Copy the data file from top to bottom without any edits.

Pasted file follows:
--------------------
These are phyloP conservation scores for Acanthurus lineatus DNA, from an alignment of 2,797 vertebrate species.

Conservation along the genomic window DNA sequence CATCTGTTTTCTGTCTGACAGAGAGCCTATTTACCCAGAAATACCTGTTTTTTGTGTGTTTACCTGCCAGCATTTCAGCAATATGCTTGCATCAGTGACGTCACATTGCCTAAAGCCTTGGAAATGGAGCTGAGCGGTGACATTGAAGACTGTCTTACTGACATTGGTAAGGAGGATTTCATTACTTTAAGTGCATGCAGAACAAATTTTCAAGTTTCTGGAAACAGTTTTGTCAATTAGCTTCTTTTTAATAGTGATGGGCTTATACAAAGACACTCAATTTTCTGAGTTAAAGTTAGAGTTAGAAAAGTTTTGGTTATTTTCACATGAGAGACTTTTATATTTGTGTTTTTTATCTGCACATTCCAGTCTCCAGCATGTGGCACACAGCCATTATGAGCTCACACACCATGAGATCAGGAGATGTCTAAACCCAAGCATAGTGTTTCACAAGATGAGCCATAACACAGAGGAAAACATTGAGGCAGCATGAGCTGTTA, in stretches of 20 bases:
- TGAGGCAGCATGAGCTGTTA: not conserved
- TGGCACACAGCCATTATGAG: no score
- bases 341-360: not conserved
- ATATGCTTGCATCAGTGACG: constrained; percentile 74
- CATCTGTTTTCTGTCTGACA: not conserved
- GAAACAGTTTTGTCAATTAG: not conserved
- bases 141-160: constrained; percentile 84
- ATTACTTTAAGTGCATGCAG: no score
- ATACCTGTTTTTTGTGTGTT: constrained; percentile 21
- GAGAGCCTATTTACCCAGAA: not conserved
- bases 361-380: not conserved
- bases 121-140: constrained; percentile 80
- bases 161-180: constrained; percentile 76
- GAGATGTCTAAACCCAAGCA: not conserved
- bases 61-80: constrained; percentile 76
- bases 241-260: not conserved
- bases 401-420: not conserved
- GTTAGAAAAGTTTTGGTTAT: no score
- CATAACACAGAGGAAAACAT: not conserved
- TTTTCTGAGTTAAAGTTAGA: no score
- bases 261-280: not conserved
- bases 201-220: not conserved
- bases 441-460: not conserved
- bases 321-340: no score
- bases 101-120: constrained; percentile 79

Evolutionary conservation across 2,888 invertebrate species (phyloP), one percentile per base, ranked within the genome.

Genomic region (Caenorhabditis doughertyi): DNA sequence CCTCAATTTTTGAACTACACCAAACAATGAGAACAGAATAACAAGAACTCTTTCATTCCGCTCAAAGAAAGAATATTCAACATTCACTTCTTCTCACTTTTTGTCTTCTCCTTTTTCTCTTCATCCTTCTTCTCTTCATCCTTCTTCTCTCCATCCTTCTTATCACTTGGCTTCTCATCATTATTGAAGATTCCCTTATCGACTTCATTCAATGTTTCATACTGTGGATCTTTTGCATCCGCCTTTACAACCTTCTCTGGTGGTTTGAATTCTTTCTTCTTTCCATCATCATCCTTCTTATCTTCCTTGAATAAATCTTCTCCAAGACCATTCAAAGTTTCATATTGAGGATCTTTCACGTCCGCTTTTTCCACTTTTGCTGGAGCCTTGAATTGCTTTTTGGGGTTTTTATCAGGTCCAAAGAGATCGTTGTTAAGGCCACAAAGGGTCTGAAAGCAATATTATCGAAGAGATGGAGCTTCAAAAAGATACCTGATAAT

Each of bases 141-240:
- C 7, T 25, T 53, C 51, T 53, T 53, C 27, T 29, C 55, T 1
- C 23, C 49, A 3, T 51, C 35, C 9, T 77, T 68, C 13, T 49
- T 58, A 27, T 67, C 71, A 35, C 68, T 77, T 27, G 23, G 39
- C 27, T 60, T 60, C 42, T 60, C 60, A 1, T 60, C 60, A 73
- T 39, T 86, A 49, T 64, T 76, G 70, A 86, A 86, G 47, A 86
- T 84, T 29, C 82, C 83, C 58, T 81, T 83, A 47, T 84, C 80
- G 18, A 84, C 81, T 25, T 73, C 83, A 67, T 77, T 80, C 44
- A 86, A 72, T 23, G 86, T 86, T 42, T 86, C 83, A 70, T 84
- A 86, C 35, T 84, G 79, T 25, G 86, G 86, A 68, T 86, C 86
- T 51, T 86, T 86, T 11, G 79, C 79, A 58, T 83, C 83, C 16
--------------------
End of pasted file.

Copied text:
These are phyloP conservation scores for Acanthurus lineatus DNA, from an alignment of 2,797 vertebrate species.

Conservation along the genomic window DNA sequence CATCTGTTTTCTGTCTGACAGAGAGCCTATTTACCCAGAAATACCTGTTTTTTGTGTGTTTACCTGCCAGCATTTCAGCAATATGCTTGCATCAGTGACGTCACATTGCCTAAAGCCTTGGAAATGGAGCTGAGCGGTGACATTGAAGACTGTCTTACTGACATTGGTAAGGAGGATTTCATTACTTTAAGTGCATGCAGAACAAATTTTCAAGTTTCTGGAAACAGTTTTGTCAATTAGCTTCTTTTTAATAGTGATGGGCTTATACAAAGACACTCAATTTTCTGAGTTAAAGTTAGAGTTAGAAAAGTTTTGGTTATTTTCACATGAGAGACTTTTATATTTGTGTTTTTTATCTGCACATTCCAGTCTCCAGCATGTGGCACACAGCCATTATGAGCTCACACACCATGAGATCAGGAGATGTCTAAACCCAAGCATAGTGTTTCACAAGATGAGCCATAACACAGAGGAAAACATTGAGGCAGCATGAGCTGTTA, in stretches of 20 bases:
- TGAGGCAGCATGAGCTGTTA: not conserved
- TGGCACACAGCCATTATGAG: no score
- bases 341-360: not conserved
- ATATGCTTGCATCAGTGACG: constrained; percentile 74
- CATCTGTTTTCTGTCTGACA: not conserved
- GAAACAGTTTTGTCAATTAG: not conserved
- bases 141-160: constrained; percentile 84
- ATTACTTTAAGTGCATGCAG: no score
- ATACCTGTTTTTTGTGTGTT: constrained; percentile 21
- GAGAGCCTATTTACCCAGAA: not conserved
- bases 361-380: not conserved
- bases 121-140: constrained; percentile 80
- bases 161-180: constrained; percentile 76
- GAGATGTCTAAACCCAAGCA: not conserved
- bases 61-80: constrained; percentile 76
- bases 241-260: not conserved
- bases 401-420: not conserved
- GTTAGAAAAGTTTTGGTTAT: no score
- CATAACACAGAGGAAAACAT: not conserved
- TTTTCTGAGTTAAAGTTAGA: no score
- bases 261-280: not conserved
- bases 201-220: not conserved
- bases 441-460: not conserved
- bases 321-340: no score
- bases 101-120: constrained; percentile 79

Evolutionary conservation across 2,888 invertebrate species (phyloP), one percentile per base, ranked within the genome.

Genomic region (Caenorhabditis doughertyi): DNA sequence CCTCAATTTTTGAACTACACCAAACAATGAGAACAGAATAACAAGAACTCTTTCATTCCGCTCAAAGAAAGAATATTCAACATTCACTTCTTCTCACTTTTTGTCTTCTCCTTTTTCTCTTCATCCTTCTTCTCTTCATCCTTCTTCTCTCCATCCTTCTTATCACTTGGCTTCTCATCATTATTGAAGATTCCCTTATCGACTTCATTCAATGTTTCATACTGTGGATCTTTTGCATCCGCCTTTACAACCTTCTCTGGTGGTTTGAATTCTTTCTTCTTTCCATCATCATCCTTCTTATCTTCCTTGAATAAATCTTCTCCAAGACCATTCAAAGTTTCATATTGAGGATCTTTCACGTCCGCTTTTTCCACTTTTGCTGGAGCCTTGAATTGCTTTTTGGGGTTTTTATCAGGTCCAAAGAGATCGTTGTTAAGGCCACAAAGGGTCTGAAAGCAATATTATCGAAGAGATGGAGCTTCAAAAAGATACCTGATAAT

Each of bases 141-240:
- C 7, T 25, T 53, C 51, T 53, T 53, C 27, T 29, C 55, T 1
- C 23, C 49, A 3, T 51, C 35, C 9, T 77, T 68, C 13, T 49
- T 58, A 27, T 67, C 71, A 35, C 68, T 77, T 27, G 23, G 39
- C 27, T 60, T 60, C 42, T 60, C 60, A 1, T 60, C 60, A 73
- T 39, T 86, A 49, T 64, T 76, G 70, A 86, A 86, G 47, A 86
- T 84, T 29, C 82, C 83, C 58, T 81, T 83, A 47, T 84, C 80
- G 18, A 84, C 81, T 25, T 73, C 83, A 67, T 77, T 80, C 44
- A 86, A 72, T 23, G 86, T 86, T 42, T 86, C 83, A 70, T 84
- A 86, C 35, T 84, G 79, T 25, G 86, G 86, A 68, T 86, C 86
- T 51, T 86, T 86, T 11, G 79, C 79, A 58, T 83, C 83, C 16